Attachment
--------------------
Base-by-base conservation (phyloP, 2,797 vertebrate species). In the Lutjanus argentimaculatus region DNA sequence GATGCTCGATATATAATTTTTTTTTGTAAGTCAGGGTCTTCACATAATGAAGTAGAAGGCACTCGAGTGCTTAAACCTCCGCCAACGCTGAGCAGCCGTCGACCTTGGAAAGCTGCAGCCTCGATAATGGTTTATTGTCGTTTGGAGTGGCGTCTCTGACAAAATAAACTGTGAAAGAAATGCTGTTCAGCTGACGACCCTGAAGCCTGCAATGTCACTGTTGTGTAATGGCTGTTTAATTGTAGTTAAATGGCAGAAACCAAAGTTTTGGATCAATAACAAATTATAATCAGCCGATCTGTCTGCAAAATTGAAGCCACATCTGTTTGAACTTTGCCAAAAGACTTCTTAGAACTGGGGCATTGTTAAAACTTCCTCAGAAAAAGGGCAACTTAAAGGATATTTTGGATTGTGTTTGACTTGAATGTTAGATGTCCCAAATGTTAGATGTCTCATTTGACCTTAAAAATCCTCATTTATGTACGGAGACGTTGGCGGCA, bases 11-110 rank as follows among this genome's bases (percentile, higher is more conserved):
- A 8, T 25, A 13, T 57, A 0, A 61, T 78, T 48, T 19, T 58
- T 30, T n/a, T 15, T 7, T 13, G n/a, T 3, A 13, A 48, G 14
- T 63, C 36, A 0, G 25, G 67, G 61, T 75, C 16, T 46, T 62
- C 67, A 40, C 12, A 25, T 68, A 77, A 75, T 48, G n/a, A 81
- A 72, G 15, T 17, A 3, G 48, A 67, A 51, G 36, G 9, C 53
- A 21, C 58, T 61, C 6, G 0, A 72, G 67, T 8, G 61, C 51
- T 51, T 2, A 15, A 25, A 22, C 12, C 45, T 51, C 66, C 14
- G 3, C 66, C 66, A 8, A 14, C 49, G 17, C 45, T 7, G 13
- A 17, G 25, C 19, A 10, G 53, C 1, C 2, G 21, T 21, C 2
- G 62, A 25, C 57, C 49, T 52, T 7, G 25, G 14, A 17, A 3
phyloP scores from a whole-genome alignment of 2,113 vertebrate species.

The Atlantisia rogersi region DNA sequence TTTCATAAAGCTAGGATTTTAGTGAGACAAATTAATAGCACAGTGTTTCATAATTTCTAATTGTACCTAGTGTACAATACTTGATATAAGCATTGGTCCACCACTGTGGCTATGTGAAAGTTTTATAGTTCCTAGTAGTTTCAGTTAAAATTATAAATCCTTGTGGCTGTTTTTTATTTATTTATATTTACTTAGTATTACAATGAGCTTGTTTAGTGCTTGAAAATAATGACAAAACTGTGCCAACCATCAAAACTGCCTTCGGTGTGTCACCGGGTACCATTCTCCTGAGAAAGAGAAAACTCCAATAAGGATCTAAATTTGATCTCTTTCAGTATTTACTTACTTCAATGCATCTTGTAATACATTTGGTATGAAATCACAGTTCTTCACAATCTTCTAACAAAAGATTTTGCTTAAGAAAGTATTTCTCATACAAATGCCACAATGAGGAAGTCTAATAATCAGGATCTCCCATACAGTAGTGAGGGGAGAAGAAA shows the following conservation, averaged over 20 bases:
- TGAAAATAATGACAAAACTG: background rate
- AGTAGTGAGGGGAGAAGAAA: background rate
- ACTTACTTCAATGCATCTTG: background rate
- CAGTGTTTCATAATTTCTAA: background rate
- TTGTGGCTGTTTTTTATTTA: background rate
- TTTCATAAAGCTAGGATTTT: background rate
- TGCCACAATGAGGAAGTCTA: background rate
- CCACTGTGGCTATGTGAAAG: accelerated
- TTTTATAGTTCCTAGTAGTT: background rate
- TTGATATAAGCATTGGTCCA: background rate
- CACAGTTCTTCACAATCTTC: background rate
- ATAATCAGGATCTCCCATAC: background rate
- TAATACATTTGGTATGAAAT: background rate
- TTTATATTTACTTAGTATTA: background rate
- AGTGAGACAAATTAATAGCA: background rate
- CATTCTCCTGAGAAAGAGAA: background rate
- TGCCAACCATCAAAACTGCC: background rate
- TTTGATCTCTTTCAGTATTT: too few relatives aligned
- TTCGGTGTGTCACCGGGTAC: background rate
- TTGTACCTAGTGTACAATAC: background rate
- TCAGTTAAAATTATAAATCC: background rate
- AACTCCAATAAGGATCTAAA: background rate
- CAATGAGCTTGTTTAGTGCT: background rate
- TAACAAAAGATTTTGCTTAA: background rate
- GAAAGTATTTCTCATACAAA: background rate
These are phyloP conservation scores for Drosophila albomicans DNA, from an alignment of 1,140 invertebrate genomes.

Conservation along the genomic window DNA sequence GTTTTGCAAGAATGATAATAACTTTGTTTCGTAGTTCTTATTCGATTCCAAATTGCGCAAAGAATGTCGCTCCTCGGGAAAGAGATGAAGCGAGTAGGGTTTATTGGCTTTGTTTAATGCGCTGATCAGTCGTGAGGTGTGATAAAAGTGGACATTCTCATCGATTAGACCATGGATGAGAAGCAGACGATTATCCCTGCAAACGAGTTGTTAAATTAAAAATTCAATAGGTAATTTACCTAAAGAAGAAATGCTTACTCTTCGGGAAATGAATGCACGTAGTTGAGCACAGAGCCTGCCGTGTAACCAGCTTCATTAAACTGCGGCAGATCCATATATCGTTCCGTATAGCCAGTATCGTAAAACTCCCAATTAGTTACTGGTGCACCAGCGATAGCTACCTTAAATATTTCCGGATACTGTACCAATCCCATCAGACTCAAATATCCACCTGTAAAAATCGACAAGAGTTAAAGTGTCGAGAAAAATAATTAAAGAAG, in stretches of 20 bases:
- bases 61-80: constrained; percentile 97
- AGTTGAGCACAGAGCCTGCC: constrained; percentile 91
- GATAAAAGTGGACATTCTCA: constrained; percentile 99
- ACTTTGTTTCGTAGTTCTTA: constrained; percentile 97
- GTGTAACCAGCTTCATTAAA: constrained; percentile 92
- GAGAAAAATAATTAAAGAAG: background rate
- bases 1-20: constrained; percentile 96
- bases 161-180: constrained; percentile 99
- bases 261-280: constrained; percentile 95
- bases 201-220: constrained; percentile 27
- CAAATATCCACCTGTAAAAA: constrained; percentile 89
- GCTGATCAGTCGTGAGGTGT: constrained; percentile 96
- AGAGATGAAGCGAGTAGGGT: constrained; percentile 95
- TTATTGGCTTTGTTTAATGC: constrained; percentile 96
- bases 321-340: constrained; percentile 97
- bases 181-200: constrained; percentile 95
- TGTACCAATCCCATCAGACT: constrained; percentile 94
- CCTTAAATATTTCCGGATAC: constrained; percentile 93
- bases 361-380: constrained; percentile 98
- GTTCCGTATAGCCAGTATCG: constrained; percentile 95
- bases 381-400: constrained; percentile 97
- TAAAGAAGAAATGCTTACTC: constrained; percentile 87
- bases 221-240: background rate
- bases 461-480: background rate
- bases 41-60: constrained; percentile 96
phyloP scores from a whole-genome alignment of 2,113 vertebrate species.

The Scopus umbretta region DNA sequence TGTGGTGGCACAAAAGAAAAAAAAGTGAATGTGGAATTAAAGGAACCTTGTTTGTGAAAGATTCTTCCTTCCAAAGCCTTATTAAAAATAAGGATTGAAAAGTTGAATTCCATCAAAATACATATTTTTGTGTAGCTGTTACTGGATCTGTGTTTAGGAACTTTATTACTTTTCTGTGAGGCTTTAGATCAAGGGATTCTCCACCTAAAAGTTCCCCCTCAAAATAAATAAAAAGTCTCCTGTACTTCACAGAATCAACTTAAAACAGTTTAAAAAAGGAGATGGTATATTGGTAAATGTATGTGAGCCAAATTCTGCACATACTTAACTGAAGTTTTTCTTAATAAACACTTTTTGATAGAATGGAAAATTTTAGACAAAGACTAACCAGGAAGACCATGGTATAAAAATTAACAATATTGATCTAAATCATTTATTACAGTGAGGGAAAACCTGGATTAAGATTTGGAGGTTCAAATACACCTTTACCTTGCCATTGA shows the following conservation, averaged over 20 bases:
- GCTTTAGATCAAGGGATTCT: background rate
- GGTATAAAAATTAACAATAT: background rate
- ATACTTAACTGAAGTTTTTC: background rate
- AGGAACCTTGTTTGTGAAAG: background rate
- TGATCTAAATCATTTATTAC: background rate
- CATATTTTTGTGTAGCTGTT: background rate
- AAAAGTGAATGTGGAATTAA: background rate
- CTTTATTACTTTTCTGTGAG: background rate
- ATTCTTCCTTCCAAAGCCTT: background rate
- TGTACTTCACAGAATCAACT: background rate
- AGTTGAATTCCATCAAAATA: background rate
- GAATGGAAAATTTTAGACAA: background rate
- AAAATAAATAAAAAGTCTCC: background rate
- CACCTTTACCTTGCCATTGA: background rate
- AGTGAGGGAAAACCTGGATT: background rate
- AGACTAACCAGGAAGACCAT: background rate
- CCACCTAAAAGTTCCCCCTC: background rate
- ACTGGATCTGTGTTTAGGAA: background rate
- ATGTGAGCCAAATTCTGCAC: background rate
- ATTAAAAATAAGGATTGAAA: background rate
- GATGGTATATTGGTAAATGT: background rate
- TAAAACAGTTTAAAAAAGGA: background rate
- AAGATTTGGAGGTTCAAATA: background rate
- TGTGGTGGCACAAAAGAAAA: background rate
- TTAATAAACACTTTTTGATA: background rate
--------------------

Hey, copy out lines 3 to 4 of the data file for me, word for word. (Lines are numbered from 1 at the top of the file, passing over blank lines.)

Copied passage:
- T 30, T n/a, T 15, T 7, T 13, G n/a, T 3, A 13, A 48, G 14
- T 63, C 36, A 0, G 25, G 67, G 61, T 75, C 16, T 46, T 62